Todd English

Before I get into how much we loved the cooking techniques of Todd English’s Kingfisher Hall, let’s talk traffic in Boston. It’s as bad as traffic in NY and the drivers are, well, not exactly the most patient. However, with a big Porsche Cayenne, nobody messes with you because the last thing anyone wants to do is pay to fix a Porsche fender. It was my first time visiting Boston and I was impressed with the charming surroundings. The hotel, XV Beacon, was smack in the middle next to Boston’s version of Central Park and a ten minute walk from the wharf. Parking is non existent so be prepared to shell out a daily stipend just to park it in parking garage.

Clam Chowder at Todd English

As usual, midday hunger set in so we headed out for the what we were told was some of the best clam chowder in Boston. Located in the touristy outdoor mall-type area called Faneuil Hall Marketplace – “as alive today as it was in 1742 when our nation’s fathers proclaimed it “The Cradle of Liberty.” It combines “the glories of Boston’s past with the urban sophistication of the city today”, just as the website states.

Inside this area, you’ll find Todd English’s Kingfisher Hall, a lovely restaurant with a brilliant – and very pragmatic decorative feature – fish spinning over charcoal (see above). The staff also had a sense of calm, assertive efficiency so we knew we were in good hands. A few oysters later, and we ordered our clam chowdah. To say it was tasty would be an understatement. Unlike most American food, there was no cheese, no excessive fat, and it had the perfect consistency. The best soup I’ve had in the USA (other than my own of, course).

Well, out you go and the port is in front of you. So, you can spend an hour or more just walking and taking in the sights; from spinning horse carousels and yachts to birds and people. At last, we headed back to the hotel to relax and sample it too.

Fifteen Beacon is one of the top boutique hotels in Boston. A Preferred Boutique hotel, this Boston hotel is part of the Preferred Hotel Group which represents more than 800 hotels worldwide. Needless to say, we were pleasantly surprised. It had some truly great features including faucets that look imported directly from 18th century England.

XV Beacon - Boston, Mass

They call the style “Jeffersonian” which also translates to: swanky and classic boutique hotel décor in the rooms and public spaces. The view left a bit to be desired as ours looked out at an office (with a nice young girl talking on her blackberry for hours and an employee surfing Facebook unaware. Oh, if I were their employer!!)

Fifteen Beacon

My wife was a huge fan of the property as the amenities looked like they came from Armani – complete with the hotel’s chic XV branding – and they even give you a small vanilla lip gloss. She loves those fancy little touches (and really, what woman doesn’t?). They, too, had a great Flatscreen TV and a fireplace. We also appreciated the unique artwork on the walls – particularly because Layla is a connoisseur of mixed media.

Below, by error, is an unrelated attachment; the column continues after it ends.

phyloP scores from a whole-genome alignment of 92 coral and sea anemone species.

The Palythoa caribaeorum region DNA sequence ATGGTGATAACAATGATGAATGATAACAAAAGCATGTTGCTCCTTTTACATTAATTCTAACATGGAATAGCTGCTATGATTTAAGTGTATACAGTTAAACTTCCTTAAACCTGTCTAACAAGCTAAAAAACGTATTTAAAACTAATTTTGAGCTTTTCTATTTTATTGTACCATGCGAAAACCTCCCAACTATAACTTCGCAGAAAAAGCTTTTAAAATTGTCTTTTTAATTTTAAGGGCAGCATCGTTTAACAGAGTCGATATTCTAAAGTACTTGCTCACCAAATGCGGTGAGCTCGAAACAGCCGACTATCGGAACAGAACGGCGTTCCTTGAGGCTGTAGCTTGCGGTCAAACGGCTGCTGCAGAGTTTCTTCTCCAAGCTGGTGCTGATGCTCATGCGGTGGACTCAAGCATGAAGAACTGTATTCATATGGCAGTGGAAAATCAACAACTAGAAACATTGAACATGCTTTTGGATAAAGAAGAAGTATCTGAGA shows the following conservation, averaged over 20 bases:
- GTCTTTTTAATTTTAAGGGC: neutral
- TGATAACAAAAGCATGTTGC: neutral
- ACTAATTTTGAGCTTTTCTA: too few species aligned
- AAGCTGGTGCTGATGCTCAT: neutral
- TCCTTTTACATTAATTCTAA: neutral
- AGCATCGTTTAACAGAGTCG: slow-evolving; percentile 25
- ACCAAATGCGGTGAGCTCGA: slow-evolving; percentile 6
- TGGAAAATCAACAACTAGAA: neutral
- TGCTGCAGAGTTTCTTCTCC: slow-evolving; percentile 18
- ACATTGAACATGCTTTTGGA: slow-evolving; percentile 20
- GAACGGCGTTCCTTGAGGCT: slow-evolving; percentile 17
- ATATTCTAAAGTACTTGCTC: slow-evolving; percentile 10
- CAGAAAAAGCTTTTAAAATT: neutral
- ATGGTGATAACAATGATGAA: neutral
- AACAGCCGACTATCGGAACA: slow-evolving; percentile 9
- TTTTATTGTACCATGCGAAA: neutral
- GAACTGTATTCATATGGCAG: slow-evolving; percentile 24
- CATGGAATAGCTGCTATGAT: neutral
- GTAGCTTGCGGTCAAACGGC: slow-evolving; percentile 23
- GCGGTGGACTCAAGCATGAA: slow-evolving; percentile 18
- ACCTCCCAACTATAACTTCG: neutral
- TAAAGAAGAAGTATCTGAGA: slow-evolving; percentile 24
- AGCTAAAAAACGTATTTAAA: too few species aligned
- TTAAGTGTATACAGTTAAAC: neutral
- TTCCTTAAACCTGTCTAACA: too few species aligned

For a city, Boston is well set. Its city center is quaint, clean, and historic. It has a lovely waterfront, old buildings, the people were friendly, and they even dress up in cufflinks – a rarity in America, the Land of T-Shirts and Bored Shorts. Yes, Bored.

The Ames Hotel Lobby

The restaurant scene does it justice too. As we headed over to Woodward, the restaurant at the Ames Hotel, part of the Morgans Hotel Group (Mondrian, Hudson Hotel, St. Martin’s Lane, etc.), we encountered a beautifully designed boite bathed in amber light with a fireplace for guests to complete the warmth. We sat and ordered our last round of vacation restaurant meals and the food was worth its weight in calories. Executive Chef Mark Goldberg delivers a New England-centric ingredient driven menu of composed plates with dishes like Island Creek oysters with ginger mignonette, short rib tortellini with Madeira and truffle butter, and a crispy poached egg, bitter greens, romesco and almonds salad that my wife couldn’t stop praising as ‘the perfect combination of light and hearty’.

We sat right next to the fireplace. Perfectly cozy and excellent service at Woodward - Ames Hotel

As I’m from the Middle East and cook a mean chicken, I was anxious to try the pistachio stuffed chicken breast with duck fat roasted cauliflower and swiss chard. My wife and I, ever the picky palates – especially when it comes to chicken, both gave it a thumbs up. It was delicious and, surprisingly, not dry. I think she would have preferred more pistachios, but I thought it was perfect. As long as restaurants don’t add unnecessary oil or butter, I tend to have an open mind. I’m a purist and Chef Goldberg has created a solid menu that leaves you satisfied. Next time, I’ll have to try their lobster roll. Our hostess even gave us directions to the ‘till the morning hours’ drinking establishment that the inner circles frequent. We thanked her and headed straight for the hotel (since we’re officially in our thirties – a tad too old for raging).